John Hopkins University is expecting layoffs and furloughs due to Covid-19 economic impact
- John Hopkins University announced that it expects furloughs and layoffs will be part of its mitigation strategy, due to the economic impact of the pandemic.
- They will still continue to track coronavirus cases globally. The university expects to lose over $100 million (R1.9 billion) by June.
- For more stories go to www.BusinessInsider.co.za.
John Hopkins University, which has been tracking the spread of the coronavirus, expects layoffs and furloughs, in addition to cutting salaries, to be part of its mitigation strategy, due to the financial impact of the pandemic.
Ronald Daniels, the university's president wrote in a letter that the university expects to lose over $100 million (R1.9 billion) by June and $375 million (R7 billion) in losses by June 2021.
"Furloughs and layoffs are regrettably expected to be necessary within some units of the university as an unavoidable consequence of the losses we are experiencing," Daniels wrote. "Decisions regarding furloughs and layoffs will be made at the divisional and departmental level, including within university administration. Every effort will be made to provide transition assistance for affected employees during this extraordinarily difficult time."
According to the Associated Press, this won't impact the private university's research and tracking of the new coronavirus that causes Covid-19.
"There will be no effect on our pandemic efforts," Jill Rosen, a university spokeswoman told the AP.
According to local outlet WBAL-TV, the university is the largest private employer in Maryland and has over 47,000 employees.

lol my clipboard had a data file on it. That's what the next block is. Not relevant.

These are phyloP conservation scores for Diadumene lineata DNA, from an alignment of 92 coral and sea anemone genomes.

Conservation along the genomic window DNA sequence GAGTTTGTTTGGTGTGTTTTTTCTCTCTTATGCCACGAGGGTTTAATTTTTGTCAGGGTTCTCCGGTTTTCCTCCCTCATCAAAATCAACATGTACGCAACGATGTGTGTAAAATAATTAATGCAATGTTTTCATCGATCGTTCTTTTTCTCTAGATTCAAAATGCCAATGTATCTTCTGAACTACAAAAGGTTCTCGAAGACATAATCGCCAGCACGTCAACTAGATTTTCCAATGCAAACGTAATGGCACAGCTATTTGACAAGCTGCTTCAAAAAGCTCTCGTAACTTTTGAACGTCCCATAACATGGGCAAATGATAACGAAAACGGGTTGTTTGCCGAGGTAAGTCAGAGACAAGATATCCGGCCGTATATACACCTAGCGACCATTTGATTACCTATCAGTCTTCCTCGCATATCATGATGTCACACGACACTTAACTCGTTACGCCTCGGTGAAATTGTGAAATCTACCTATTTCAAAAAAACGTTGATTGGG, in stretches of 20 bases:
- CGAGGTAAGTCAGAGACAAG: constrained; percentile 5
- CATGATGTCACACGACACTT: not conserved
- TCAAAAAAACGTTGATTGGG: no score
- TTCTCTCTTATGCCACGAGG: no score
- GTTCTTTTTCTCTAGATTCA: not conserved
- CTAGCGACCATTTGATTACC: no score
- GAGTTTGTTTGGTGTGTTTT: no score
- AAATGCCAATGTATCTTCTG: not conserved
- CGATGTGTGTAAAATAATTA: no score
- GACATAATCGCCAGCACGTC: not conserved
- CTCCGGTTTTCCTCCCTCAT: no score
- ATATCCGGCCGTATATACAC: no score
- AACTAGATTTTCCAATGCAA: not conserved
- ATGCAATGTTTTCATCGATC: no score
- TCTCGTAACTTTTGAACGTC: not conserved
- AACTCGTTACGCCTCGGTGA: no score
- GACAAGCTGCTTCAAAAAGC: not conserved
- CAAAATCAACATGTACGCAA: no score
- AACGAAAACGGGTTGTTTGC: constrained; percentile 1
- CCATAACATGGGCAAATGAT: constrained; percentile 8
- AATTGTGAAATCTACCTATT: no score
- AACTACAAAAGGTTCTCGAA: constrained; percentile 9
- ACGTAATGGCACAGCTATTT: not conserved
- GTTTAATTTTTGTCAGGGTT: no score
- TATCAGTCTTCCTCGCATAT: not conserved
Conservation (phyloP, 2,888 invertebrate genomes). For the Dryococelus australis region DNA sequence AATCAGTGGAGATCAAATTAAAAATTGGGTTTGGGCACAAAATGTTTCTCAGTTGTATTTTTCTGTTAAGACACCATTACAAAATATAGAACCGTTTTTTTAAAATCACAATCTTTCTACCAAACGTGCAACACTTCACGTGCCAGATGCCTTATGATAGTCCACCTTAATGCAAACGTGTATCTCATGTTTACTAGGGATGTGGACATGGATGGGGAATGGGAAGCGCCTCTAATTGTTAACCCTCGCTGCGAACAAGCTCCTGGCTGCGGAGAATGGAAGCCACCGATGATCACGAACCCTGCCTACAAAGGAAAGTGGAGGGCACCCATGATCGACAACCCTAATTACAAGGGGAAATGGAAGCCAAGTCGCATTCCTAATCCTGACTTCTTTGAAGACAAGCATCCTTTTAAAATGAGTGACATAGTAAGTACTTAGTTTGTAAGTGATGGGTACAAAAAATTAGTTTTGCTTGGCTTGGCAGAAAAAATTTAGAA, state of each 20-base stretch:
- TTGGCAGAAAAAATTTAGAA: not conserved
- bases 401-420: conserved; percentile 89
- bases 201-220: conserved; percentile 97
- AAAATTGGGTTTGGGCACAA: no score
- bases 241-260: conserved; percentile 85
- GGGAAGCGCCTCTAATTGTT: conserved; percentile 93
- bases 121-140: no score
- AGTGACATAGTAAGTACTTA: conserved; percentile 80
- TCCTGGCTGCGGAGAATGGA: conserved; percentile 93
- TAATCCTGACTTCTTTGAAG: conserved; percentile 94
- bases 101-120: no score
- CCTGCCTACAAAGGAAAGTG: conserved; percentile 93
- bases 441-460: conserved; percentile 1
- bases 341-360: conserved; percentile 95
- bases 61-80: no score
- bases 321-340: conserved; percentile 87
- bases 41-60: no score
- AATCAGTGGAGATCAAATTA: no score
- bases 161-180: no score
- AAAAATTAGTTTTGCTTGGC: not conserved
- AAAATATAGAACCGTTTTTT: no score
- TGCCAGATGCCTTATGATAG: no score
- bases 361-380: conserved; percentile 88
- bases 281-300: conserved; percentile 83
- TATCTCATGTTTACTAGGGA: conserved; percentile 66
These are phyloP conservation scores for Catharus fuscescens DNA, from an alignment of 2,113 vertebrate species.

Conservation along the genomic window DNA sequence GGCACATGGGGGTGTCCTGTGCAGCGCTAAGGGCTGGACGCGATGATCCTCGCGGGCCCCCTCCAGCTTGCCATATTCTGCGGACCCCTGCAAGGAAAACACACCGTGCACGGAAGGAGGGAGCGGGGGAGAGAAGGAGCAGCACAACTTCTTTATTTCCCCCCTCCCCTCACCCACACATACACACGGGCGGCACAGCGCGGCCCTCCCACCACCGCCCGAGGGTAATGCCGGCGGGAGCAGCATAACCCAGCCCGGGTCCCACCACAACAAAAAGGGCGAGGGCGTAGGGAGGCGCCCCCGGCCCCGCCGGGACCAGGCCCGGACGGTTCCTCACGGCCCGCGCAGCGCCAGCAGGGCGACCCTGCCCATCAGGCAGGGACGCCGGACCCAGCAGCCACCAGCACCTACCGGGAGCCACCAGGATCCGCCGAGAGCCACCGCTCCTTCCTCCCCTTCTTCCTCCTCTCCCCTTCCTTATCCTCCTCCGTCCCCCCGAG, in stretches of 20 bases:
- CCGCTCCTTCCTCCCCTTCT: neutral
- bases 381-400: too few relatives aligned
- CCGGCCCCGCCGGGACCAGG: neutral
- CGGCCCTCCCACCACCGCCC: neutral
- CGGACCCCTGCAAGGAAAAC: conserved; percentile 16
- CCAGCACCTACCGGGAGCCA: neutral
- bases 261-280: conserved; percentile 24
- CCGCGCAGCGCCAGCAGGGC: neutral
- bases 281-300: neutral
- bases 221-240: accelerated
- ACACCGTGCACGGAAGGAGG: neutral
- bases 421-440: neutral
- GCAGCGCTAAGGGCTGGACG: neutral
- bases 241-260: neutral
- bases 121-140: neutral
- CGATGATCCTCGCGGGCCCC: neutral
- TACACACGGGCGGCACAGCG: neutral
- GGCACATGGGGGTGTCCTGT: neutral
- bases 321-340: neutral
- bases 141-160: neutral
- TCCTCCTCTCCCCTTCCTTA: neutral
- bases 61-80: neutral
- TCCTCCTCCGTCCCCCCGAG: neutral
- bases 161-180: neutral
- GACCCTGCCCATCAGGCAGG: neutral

"More than 1,200 employees have been rendered idle because they are unable to perform their duties. Many more are working off-site but at significantly reduced levels of productivity," Daniels wrote.
Since the campus has been closed, the university has seen tuition losses.
"Ever since we decided to end our on-campus instruction for undergraduates, graduate, and professional students; to suspend the lion's share of our lab-based research program, and to halt elective medical procedures, the university has suffered a dramatic and unprecedented contraction," Daniels wrote.
The local outlet reported the university system cut to pay for university leaders, froze pay for faculty and staff, and suspended retirement contributions.
Johns Hopkins University also implemented a hiring freeze for staff positions for the next fiscal year. The AP also reported that there will be "restrictions on hiring for academic positions."
Additionally, there will be no annual merit raises starting in July, and Daniels and Provost Sunil Kumar will see a 20% salary reduction, among other money-saving efforts that will impact employees and projects.
Additionally, the university anticipates losing revenue from its health system as well.
"This loss emanates from the cancellation of a broad array of elective services that are performed by our faculty physicians as the Johns Hopkins Health System shifted entirely toward the treatment of seriously ill Covid-19 patients and sought to reduce the risks to our workforce and preserve personal protective equipment," Daniels wrote.
According to WBAL-TV, there was a "$100 million (R1.9 billion) drop in revenue from doctors' bills."
The AP reported that Johns Hopkins University isn't the only university experiencing financial losses after campuses closed due to the pandemic.
Some universities could see losses of more than $100 million (R1.9 billion), and some universities have already started furloughing employees to prevent layoffs later on. Some small schools have permanently closed, the AP added.
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